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BigSteve64

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  1. @welshie55: It has definitely gotten off the ground. You may want to send an email to Ellen at tcmisfitsbacklot@gmail.com to participate and learn about group events.
  2. I went to see "Only Angels..." on Friday night -- a great way to beat the heat. And it was even better on the big screen. While Rita Hayworth is only on the screen for three scenes and a few minutes, she was showcased and you can tell this was a breakout role for her. What a cast, too! Thomas Mitchell was incredible in this film, as is Jean Arthur. And Noah Beery Jr (Rocky from the Rockford Files!) has a nice bit in the first few minutes of the film. What do you all think?
  3. Do you agree that the clip exhibits a brighter perspective of life than might be realistic? Why or why not? Absolutely for both the time when Ziegfeld met Anna Held (at the turn of the century/early 1900s) and also for the depths of the Great Depression when this came out in 1936! Due to: - The light touch in the competitiveness, regard for five pounds, the incredible display of wooing with the incredible flowers... the way she was dressed like a dream... even to the point where this takes place in London (which was one of the capitols of Europe -- the height of good taste, high living, etc.) This gave people a true escape, visually -- where they could escape their own troubles if they could scrape together movie fare, and go get lost in all this incredible, beautiful, fun (and funny) world filled with interesting people, places, and things. It takes people into situations they'd never be able to afford or experience themselves (wearing a full tuxedo, sitting in a balcony box -- and by yourself!! Many could barely afford the standing gallery in the back of the house, right? And who in the Dust Bowl in 1936 would have ever have SEEN an orchid, let along a whole bouquet of them?) What themes or approaches might you anticipate from this clip in other Depression era musicals? - The role of the heroine being a bit more delicate and vulnerable - The guy (Ziegfeld) gets the girl (Anna), overcoming obstacles to do so (Billings) -- both personally and professionally Since this is a musical that was made after the motion picture code was enforced, how might you imagine it might have been filmed or scripted differently if it had been pre-code? Give specific examples. It would have possibly been grittier - and the musical numbers filmed with more of a risque costuming or setting. Additionally, the types of characters might have been more "colorful" and the scripting could have been a bit more off-color or double-meaning in nature.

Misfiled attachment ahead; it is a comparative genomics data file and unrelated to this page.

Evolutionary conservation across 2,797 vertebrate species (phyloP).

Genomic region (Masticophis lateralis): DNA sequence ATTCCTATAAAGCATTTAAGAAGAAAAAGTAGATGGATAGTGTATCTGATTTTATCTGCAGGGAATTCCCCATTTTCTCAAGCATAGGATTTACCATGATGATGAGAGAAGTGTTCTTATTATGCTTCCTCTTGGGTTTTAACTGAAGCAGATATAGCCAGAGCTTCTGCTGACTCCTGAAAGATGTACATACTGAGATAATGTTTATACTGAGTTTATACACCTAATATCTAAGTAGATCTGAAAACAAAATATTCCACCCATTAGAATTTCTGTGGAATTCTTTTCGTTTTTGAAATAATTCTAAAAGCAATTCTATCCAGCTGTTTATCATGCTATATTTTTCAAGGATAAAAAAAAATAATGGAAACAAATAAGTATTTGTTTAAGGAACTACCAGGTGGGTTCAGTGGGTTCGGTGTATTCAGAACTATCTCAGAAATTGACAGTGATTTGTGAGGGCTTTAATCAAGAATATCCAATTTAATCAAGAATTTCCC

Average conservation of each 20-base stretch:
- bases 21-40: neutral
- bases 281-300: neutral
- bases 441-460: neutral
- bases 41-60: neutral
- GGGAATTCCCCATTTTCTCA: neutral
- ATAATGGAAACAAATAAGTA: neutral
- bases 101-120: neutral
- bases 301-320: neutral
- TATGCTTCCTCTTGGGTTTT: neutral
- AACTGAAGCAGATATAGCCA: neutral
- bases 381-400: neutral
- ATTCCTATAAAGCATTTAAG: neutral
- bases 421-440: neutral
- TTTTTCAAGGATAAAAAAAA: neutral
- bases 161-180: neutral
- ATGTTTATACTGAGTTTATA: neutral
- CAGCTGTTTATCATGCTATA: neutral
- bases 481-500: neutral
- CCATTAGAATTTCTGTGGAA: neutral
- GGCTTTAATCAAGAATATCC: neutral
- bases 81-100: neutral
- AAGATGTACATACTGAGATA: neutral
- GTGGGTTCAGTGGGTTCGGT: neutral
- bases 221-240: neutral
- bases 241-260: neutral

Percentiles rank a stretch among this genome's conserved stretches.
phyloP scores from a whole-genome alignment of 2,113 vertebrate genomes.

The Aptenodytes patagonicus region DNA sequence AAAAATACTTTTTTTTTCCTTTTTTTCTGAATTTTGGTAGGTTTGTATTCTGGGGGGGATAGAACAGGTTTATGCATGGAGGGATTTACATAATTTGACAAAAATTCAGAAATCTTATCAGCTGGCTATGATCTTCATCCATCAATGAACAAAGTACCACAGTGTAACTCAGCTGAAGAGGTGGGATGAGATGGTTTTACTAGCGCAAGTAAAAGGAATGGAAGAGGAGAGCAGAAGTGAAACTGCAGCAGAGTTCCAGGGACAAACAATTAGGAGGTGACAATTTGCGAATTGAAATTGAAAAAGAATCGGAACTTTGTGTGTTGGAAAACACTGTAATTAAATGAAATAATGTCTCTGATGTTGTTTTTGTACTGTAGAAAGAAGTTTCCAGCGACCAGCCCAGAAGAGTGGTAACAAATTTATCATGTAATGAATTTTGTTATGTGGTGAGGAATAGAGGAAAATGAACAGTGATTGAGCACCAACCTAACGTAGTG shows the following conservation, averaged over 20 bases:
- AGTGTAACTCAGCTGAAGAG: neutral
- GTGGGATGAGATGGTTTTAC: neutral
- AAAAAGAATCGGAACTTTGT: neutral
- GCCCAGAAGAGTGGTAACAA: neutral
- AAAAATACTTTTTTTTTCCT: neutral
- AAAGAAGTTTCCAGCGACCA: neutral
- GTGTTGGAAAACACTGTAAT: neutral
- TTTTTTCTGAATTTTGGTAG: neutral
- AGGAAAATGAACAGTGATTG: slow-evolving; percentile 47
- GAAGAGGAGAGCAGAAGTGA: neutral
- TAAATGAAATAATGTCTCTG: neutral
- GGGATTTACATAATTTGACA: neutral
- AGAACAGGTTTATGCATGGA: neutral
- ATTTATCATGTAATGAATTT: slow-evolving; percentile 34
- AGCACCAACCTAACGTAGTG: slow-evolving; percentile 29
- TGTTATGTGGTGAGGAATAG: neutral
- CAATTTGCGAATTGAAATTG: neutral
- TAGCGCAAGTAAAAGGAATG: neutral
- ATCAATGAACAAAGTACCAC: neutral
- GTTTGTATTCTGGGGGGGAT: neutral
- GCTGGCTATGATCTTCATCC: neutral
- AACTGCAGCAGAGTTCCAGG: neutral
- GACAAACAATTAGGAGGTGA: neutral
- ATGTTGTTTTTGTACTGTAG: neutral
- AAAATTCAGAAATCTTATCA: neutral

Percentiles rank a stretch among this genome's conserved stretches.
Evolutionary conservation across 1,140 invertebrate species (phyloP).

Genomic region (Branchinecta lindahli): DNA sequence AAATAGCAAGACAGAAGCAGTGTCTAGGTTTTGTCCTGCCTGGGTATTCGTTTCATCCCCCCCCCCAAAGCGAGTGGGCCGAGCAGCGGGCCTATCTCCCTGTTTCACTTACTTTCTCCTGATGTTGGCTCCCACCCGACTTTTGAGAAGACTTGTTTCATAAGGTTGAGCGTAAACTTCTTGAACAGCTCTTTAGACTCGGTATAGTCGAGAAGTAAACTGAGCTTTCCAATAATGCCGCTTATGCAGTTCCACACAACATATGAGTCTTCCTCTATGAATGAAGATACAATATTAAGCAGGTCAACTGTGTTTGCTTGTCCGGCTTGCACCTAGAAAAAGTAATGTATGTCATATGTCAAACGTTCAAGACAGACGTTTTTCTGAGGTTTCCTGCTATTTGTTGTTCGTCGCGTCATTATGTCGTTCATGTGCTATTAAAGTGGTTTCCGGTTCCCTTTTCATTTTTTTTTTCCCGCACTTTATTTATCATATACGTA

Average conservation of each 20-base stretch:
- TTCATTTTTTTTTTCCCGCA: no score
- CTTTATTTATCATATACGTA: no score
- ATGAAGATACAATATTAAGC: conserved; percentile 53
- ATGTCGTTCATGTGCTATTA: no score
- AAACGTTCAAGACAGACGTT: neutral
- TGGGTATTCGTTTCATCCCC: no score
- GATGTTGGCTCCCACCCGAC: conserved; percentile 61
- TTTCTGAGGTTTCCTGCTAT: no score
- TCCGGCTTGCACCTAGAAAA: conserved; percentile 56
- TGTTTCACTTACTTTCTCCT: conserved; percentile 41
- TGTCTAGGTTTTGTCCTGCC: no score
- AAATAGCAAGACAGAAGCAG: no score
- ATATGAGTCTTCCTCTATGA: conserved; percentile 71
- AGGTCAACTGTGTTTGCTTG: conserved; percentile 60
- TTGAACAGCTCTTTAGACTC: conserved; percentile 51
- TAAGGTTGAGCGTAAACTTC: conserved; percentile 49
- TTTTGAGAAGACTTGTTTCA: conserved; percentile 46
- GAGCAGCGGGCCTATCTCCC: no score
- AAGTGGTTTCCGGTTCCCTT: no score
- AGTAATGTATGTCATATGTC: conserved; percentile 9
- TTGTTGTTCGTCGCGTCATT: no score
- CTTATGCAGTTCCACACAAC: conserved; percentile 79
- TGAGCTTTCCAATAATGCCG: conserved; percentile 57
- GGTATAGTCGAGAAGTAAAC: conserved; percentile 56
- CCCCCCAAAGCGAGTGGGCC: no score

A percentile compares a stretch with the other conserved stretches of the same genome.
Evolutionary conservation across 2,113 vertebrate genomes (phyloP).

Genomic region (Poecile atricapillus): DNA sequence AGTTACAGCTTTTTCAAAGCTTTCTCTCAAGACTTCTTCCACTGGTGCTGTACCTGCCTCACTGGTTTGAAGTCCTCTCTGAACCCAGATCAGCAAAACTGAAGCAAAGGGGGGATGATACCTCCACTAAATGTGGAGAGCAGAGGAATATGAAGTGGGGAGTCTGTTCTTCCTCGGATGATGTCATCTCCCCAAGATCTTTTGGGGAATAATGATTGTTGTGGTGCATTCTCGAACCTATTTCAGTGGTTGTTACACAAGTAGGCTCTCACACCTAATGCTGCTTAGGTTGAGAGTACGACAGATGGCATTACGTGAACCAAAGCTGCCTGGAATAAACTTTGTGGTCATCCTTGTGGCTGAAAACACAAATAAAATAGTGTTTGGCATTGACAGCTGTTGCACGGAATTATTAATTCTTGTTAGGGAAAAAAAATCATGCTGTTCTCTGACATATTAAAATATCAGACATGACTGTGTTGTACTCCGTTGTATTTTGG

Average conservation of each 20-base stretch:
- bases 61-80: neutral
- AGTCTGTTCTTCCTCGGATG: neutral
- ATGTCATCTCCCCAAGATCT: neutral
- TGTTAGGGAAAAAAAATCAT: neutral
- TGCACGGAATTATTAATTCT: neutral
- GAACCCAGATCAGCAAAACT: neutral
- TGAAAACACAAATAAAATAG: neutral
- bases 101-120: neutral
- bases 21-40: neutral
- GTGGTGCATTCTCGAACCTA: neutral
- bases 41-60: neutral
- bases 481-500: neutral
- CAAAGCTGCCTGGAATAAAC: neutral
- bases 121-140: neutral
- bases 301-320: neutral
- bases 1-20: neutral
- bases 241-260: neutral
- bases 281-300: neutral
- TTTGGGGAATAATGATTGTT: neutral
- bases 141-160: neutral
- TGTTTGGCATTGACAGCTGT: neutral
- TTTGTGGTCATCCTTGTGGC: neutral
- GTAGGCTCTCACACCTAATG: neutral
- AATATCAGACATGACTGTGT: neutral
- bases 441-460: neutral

4. I think the way things are expressed in musicals -- from melody and rhythm to orchestration, to set design and costuming, through to the very performances and the way this communicates and connects -- are why the genre is so special. The best are timeless, regardless of the era when the story takes place... and the memory lingers on, with visual images stuck in your mind as well. Growing up, I was taken to a reissuing of "Singin' in the Rain" in the mid-1970s -- incredible. Then, the modernized version of "Good News" -- Comden and Green's first film - was also full of color, high energy, great songs, wit, and incredible vocalese. Number after number, hit after hit, so creative. The That's Entertainment series (I & III, esp) flies by with every viewing because it's so incredible to watch, hear, and process such spectacle, innovation, and sheer use of TALENT -- in front and behind the camera.
  5. When I was a kid, my mom took me to see "Kiss Me, Kate!" in 3-D. The joy and energy from just viewing what came through the screen -- the rhythms, the wit, the colors, everything -- made a big impression.
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